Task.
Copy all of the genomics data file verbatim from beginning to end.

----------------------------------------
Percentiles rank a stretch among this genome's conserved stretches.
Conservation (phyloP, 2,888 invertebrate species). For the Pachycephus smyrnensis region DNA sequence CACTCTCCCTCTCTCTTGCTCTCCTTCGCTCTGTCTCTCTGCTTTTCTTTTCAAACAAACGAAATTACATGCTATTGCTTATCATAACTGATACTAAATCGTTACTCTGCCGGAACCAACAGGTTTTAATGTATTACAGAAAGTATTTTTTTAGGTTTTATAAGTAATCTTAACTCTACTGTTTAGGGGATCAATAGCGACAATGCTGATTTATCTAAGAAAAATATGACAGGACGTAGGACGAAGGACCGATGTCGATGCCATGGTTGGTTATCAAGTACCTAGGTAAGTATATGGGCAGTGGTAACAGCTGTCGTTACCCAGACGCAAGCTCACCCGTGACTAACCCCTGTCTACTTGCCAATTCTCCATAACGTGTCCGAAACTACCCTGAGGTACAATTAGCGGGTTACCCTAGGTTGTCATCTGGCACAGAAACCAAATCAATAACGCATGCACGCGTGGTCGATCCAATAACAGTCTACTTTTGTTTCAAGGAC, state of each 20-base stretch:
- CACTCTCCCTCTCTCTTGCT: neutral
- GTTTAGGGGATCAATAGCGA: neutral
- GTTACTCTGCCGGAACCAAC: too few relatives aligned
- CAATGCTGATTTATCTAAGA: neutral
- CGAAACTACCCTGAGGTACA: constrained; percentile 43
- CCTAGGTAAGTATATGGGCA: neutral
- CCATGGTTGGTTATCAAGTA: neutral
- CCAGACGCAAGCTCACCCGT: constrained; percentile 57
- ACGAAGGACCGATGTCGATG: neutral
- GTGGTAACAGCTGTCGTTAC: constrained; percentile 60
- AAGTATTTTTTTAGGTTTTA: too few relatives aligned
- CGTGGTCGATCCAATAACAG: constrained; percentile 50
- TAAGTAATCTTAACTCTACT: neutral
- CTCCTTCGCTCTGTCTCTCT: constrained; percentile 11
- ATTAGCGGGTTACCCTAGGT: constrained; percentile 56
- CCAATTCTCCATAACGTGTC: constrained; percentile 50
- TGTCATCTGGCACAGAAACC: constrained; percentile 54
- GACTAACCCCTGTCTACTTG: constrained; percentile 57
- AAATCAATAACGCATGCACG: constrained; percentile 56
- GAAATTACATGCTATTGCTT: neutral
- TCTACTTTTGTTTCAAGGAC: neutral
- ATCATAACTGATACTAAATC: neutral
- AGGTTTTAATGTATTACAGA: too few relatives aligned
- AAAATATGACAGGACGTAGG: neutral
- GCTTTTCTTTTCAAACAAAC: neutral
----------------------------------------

Percentiles rank a stretch among this genome's conserved stretches.
Conservation (phyloP, 2,888 invertebrate species). For the Pachycephus smyrnensis region DNA sequence CACTCTCCCTCTCTCTTGCTCTCCTTCGCTCTGTCTCTCTGCTTTTCTTTTCAAACAAACGAAATTACATGCTATTGCTTATCATAACTGATACTAAATCGTTACTCTGCCGGAACCAACAGGTTTTAATGTATTACAGAAAGTATTTTTTTAGGTTTTATAAGTAATCTTAACTCTACTGTTTAGGGGATCAATAGCGACAATGCTGATTTATCTAAGAAAAATATGACAGGACGTAGGACGAAGGACCGATGTCGATGCCATGGTTGGTTATCAAGTACCTAGGTAAGTATATGGGCAGTGGTAACAGCTGTCGTTACCCAGACGCAAGCTCACCCGTGACTAACCCCTGTCTACTTGCCAATTCTCCATAACGTGTCCGAAACTACCCTGAGGTACAATTAGCGGGTTACCCTAGGTTGTCATCTGGCACAGAAACCAAATCAATAACGCATGCACGCGTGGTCGATCCAATAACAGTCTACTTTTGTTTCAAGGAC, state of each 20-base stretch:
- CACTCTCCCTCTCTCTTGCT: neutral
- GTTTAGGGGATCAATAGCGA: neutral
- GTTACTCTGCCGGAACCAAC: too few relatives aligned
- CAATGCTGATTTATCTAAGA: neutral
- CGAAACTACCCTGAGGTACA: constrained; percentile 43
- CCTAGGTAAGTATATGGGCA: neutral
- CCATGGTTGGTTATCAAGTA: neutral
- CCAGACGCAAGCTCACCCGT: constrained; percentile 57
- ACGAAGGACCGATGTCGATG: neutral
- GTGGTAACAGCTGTCGTTAC: constrained; percentile 60
- AAGTATTTTTTTAGGTTTTA: too few relatives aligned
- CGTGGTCGATCCAATAACAG: constrained; percentile 50
- TAAGTAATCTTAACTCTACT: neutral
- CTCCTTCGCTCTGTCTCTCT: constrained; percentile 11
- ATTAGCGGGTTACCCTAGGT: constrained; percentile 56
- CCAATTCTCCATAACGTGTC: constrained; percentile 50
- TGTCATCTGGCACAGAAACC: constrained; percentile 54
- GACTAACCCCTGTCTACTTG: constrained; percentile 57
- AAATCAATAACGCATGCACG: constrained; percentile 56
- GAAATTACATGCTATTGCTT: neutral
- TCTACTTTTGTTTCAAGGAC: neutral
- ATCATAACTGATACTAAATC: neutral
- AGGTTTTAATGTATTACAGA: too few relatives aligned
- AAAATATGACAGGACGTAGG: neutral
- GCTTTTCTTTTCAAACAAAC: neutral